Our Lady of the Assassins (Spanish)

If there is a worse city to live in than Medellin, Colombia, I’d prefer not to know about it. Decades of civil war, not to mention the evil of the drug trafficking that city is known for, have made it a crumbling, anarchic shell of what was once a lovely city.

The powerful Spanish-language film “Our Lady of the Assassins” could have been made by the Medellin Anti-Tourism Bureau, if there were such a thing, though its themes extend beyond the decay of that particular city into what happens in any place that allows itself to lose its moral center.

The story centers on Fernando (German Jaramillo), a successful writer who returns to Medellin after years of traveling, now cynical and mildly suicidal. He has become an atheist and rails against God for letting society fall to pieces like it has. He deplores violence, but he lives in a violent society.

He is introduced to Alexis (Anderson Ballesteros), a teen-age boy with whom he develops a sexual relationship. Alexis carries a gun around for protection and is said to have killed a few men in his day. He and Fernando are in love and move in together, despite their many obvious differences.

Much of the film is devoted to scenes of Fernando and Alexis going about business in town — shopping, visiting, eating — all the while discussing the state of the world. It is far more interesting than it sounds. Writer Fernando Vallejo (working from his own novel) has composed dialogue that is thought-provoking, full of philosophies that demand attention, whether one agrees with them or not. Some of what is spouted by the character Fernando strikes me as uncomfortably blasphemous, but it’s compelling dialogue nonetheless.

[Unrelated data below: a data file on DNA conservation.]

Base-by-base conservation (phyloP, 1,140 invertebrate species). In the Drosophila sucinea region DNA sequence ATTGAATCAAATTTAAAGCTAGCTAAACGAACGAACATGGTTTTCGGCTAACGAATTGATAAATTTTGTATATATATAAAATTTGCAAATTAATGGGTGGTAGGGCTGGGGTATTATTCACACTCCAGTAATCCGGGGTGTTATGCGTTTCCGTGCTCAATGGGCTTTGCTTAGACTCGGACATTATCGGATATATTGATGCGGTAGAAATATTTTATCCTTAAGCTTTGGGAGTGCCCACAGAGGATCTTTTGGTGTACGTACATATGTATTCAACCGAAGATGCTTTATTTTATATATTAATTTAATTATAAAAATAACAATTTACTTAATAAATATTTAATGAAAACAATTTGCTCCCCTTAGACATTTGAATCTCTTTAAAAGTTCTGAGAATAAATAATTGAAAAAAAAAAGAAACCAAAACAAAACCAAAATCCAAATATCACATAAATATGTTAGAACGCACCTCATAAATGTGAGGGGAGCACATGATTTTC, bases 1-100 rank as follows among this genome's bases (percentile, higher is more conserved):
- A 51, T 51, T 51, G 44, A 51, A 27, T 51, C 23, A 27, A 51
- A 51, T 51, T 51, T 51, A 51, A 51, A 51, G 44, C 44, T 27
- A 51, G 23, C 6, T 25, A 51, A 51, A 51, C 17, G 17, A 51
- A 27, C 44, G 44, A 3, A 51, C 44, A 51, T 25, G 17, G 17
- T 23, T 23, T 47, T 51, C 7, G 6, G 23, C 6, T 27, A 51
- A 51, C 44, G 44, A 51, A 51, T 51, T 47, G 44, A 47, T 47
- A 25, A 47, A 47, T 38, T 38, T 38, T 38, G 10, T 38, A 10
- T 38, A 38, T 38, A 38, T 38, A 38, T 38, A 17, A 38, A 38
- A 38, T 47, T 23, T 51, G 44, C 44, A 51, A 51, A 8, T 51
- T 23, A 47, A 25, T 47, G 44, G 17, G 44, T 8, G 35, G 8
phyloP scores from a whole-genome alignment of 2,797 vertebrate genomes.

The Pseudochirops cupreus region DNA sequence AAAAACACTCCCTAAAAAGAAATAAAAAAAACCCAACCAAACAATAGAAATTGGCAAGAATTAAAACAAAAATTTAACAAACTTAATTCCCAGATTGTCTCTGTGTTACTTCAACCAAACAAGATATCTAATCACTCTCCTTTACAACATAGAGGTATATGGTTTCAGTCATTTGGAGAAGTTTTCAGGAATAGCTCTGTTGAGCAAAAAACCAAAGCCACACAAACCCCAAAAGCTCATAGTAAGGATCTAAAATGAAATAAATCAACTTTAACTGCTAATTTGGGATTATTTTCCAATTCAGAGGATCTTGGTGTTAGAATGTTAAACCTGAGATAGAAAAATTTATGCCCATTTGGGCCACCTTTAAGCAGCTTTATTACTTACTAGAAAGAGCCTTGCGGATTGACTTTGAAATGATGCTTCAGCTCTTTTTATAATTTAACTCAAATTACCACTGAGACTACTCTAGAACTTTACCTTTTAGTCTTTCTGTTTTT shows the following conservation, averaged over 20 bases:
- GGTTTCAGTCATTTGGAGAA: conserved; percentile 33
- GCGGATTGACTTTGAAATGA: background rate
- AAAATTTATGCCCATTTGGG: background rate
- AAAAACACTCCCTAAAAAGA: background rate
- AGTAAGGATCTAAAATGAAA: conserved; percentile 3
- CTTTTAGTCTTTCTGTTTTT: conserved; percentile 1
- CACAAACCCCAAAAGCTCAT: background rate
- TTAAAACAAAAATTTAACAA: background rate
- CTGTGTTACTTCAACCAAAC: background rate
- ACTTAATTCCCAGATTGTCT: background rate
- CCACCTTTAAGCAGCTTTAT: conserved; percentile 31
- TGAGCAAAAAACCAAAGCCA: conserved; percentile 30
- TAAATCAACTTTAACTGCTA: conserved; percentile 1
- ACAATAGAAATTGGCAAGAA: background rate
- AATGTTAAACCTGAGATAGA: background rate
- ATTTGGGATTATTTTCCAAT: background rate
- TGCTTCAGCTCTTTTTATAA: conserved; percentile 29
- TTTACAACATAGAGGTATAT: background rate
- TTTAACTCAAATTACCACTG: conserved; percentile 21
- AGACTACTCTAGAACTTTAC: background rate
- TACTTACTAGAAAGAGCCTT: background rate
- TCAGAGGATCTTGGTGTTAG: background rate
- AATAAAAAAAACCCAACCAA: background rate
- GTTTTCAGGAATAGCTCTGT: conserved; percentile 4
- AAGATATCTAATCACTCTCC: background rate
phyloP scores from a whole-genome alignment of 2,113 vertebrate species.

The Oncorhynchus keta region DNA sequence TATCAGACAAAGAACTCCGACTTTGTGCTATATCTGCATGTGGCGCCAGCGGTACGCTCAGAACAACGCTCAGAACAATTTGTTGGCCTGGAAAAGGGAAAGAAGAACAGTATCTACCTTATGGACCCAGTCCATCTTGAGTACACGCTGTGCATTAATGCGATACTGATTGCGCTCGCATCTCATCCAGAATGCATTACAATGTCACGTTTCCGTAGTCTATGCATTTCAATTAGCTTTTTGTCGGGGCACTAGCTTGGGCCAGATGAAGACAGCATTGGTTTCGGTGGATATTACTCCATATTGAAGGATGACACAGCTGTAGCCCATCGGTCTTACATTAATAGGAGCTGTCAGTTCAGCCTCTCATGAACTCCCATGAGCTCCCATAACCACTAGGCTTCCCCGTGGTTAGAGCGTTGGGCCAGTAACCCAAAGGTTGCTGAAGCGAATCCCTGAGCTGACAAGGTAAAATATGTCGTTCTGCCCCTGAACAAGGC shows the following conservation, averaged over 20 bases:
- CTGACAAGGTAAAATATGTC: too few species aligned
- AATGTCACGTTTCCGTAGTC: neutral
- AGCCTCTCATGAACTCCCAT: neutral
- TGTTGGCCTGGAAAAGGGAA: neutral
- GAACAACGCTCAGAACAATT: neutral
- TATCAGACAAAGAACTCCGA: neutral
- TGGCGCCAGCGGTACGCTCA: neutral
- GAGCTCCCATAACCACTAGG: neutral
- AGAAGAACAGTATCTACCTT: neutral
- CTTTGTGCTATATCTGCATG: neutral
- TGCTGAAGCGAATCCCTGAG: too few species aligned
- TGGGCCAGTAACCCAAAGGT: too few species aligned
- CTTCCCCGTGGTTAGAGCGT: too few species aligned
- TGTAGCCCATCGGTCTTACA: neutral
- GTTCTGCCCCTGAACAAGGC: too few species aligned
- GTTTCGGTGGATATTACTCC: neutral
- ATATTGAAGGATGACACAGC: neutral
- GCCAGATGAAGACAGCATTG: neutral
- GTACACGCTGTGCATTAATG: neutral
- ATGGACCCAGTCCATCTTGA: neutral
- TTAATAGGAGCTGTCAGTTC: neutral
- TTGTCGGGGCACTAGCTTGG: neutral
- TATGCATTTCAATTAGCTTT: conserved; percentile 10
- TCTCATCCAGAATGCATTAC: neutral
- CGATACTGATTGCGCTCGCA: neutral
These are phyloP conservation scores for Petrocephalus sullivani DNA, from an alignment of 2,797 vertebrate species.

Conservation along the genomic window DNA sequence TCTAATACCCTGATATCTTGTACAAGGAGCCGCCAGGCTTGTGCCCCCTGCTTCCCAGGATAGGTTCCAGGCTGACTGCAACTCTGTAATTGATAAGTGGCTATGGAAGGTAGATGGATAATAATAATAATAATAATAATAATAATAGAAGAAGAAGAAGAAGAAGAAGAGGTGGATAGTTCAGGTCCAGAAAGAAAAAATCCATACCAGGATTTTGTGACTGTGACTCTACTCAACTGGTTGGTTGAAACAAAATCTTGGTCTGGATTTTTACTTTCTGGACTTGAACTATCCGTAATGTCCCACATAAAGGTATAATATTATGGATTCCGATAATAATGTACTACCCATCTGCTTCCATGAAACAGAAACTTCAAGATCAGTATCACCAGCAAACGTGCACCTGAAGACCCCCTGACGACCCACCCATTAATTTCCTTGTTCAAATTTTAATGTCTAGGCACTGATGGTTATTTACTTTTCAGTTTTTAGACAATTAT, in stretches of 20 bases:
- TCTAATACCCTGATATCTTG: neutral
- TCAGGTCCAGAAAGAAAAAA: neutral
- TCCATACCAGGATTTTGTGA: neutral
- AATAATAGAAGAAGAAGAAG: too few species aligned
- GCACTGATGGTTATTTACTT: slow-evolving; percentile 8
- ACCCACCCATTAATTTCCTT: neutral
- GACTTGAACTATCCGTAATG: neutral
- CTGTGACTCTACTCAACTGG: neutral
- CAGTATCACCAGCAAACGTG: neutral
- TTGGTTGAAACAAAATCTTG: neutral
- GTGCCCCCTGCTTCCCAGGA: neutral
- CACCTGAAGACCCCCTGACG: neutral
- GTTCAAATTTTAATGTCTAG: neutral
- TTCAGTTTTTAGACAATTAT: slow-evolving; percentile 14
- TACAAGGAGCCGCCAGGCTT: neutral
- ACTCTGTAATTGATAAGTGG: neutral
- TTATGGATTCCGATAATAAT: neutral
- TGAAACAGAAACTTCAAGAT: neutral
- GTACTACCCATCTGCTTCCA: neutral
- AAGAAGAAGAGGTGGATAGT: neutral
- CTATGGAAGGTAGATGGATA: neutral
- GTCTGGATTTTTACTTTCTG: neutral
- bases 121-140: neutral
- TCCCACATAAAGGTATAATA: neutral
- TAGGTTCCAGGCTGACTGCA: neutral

Fernando is shocked when Alexis actually kills the noisy neighbor Fernando had complained about. “If we killed everybody we killed in our head, life would be butchery,” he says. Later, Alexis states the opposite point of view: “This isn’t Switzerland,” he says. You can’t escape the war.

Jaramillo and Ballesteros are excellent as Fernando and Alexis, separately. Together, they never quite connect. Perhaps it is the age difference, but I never really bought them as a romantic couple. Perhaps the futility of their attempted relationship is part of the point.

It is interesting, also, that they are a gay couple rather than just a mentor-student relationship or any other possible connection between an old-fashioned man and his ultra-modern counterpart. Aside from some taunts by intolerants locals, their homosexuality is not an issue in the film. This will be seen as a victory by those who believe homosexuals should be portrayed in movies as normal people who just happen to be gay, and a setback by those who believe there are enough gay characters in movies already without pushing them into the mainstream.

Despite being shot on video rather than film, director Barbet Schroeder (“Reversal of Fortune,” “Single White Female”) achieves some artfulness. He uses the medium to lend immediacy, but does not use it as an excuse for sloppiness or cheapness. There are no shaky, hand-held shots nor the bad lighting often associated with video. It makes the film’s action — particularly the shootings — seem more real than it might have otherwise, driving home the movie’s message about those who live by the sword also dying by it.

B+ (; R, some harsh profanity, some nudity, some strong sexuality, a lot of gunshot violence.)